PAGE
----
Hard Conversations and White Privilege
By Barbara Glazer, PCP
WashCo Dems Black American Caucus, Hard Conversations Facilitator
Here in the United States, like it or not, we live in educational, political, financial, and healthcare systems that designed to promote racism and “white privilege.”
School boundaries delineate segregated schools, and many textbooks exclude Native American history and “whitewash” slavery. There is a limited capacity for Head Start programs.
How does that impact children of color? What is the message sent to white children?
What, you may ask, is white privilege? You may also say, “I grew up poor, how can I have privilege?” My response to a question like this is: We white people don’t have to think about being anyone other than who we are in order to believe that we deserve, or are entitled to, the rewards of this society.
We don’t worry about our children being shot by police if they are carrying a cell phone. We don’t have to worry about what our name ‘sounds like’ on our resume for a shot at a job. We don’t have to concern ourselves with a tsunami of oppressive actions, words, statements, and attitudes that are built into our culture.
Oregon’s history of a lack of diversity and equity is painful. America’s history of a lack of diversity and equity is shameful.
For two and a half days in July, I was immersed in a workshop called “Undoing Systemic Racism,” sponsored by The People’s Institute, a group in Seattle, Portland, and several other cities.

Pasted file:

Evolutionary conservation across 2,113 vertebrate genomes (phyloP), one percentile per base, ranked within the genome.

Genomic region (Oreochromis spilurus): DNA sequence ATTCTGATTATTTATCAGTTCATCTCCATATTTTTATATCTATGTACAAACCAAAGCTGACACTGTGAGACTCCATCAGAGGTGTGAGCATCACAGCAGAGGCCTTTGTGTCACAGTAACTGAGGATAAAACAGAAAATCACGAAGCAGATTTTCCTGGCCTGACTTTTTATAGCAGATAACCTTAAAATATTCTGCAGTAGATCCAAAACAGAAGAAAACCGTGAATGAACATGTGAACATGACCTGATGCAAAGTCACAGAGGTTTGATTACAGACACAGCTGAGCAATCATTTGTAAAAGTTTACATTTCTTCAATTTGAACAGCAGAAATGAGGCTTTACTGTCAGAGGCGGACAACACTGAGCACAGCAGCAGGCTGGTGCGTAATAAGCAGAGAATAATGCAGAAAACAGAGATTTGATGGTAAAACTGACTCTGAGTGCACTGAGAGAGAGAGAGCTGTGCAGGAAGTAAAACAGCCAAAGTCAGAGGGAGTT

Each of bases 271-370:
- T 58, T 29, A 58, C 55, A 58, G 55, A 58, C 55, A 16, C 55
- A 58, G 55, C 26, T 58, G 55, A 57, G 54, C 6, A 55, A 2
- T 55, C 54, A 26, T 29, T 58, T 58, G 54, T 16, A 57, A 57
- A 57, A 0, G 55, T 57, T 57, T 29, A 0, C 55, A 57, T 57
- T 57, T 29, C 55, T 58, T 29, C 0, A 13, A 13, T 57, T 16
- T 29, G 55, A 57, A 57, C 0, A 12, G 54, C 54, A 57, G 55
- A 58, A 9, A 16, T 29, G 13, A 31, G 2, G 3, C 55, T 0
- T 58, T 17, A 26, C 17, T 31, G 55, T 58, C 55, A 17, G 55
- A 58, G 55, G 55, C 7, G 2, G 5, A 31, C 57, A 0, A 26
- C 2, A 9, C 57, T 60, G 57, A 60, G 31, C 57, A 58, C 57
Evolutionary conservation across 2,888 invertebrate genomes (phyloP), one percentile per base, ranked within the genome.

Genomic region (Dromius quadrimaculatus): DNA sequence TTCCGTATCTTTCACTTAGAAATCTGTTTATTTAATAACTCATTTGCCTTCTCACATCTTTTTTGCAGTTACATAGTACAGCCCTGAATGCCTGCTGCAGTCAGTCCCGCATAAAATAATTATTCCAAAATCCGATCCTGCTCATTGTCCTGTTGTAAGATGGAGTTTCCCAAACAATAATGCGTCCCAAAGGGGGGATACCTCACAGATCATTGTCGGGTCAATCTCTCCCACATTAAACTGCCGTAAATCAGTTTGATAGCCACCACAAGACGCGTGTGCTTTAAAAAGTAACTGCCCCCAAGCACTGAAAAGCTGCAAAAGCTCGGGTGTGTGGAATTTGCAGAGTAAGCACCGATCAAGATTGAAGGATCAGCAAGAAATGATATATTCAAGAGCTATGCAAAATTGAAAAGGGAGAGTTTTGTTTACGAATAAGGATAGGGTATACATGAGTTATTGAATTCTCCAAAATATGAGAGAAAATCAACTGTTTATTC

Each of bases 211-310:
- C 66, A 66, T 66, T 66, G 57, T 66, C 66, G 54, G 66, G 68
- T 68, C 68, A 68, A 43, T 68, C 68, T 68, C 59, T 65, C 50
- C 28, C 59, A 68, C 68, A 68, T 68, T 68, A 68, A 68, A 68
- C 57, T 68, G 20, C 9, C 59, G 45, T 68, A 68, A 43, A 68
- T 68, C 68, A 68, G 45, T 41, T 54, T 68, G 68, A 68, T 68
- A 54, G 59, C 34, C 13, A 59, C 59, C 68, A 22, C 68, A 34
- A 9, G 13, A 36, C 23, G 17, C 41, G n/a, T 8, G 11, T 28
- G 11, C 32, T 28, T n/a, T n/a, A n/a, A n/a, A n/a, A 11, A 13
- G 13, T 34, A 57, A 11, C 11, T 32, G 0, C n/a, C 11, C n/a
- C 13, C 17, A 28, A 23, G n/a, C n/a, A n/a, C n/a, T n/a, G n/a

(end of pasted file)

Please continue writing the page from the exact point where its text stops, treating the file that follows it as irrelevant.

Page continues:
After a few days of decompressing I’m able to talk about the material and my reactions/responses. I took this workshop to better facilitate Hard Conversations, Our Washington County Democrats group on white privilege and racism. I learned how much I didn’t know, and how much I need to continue waking up to our history of discouraging equity.
White folks are “gatekeepers” for each and every system. We interpret information, set the standards, control the flow of resources, and control the pace of change.
Who are we accountable to?
The Flint, Michigan water is still contaminated. Our response to the devastation in Puerto Rico is abominable. The rise in hate crimes is well documented by the ACLU and SPLC.
Since the systems are designed to perpetuate racial disparity; the systems need to change. We need to challenge the educational system in the same way we challenge our political system, person by person. This process brings us together, so we can, as Caucasians, stop abusing our power. These are the facts, and facts can educate.
The Washington County Democratic Party is not representative of our County’s actual ethnic populations.
We all know that. We see it at every CC meeting. How many members of the Party know they have privilege? How many of us examine this privilege and explore what it means? It is not easy to do! But if we don’t, we perpetuate racism.
Please listen, and HEAR. I am very concerned about our capacity to face our flaws and work to heal them. Healing will come when we acknowledge how poorly we have treated our members of color. Healing will come when we TRUST each other enough to be honest about our feelings, and the actions we take and have taken.
To live in a racist system does not mean you are racist.
It means we may be unconscious or insensitive to the impact of our actions involving people of color, not out of malice, but out of lack of awareness.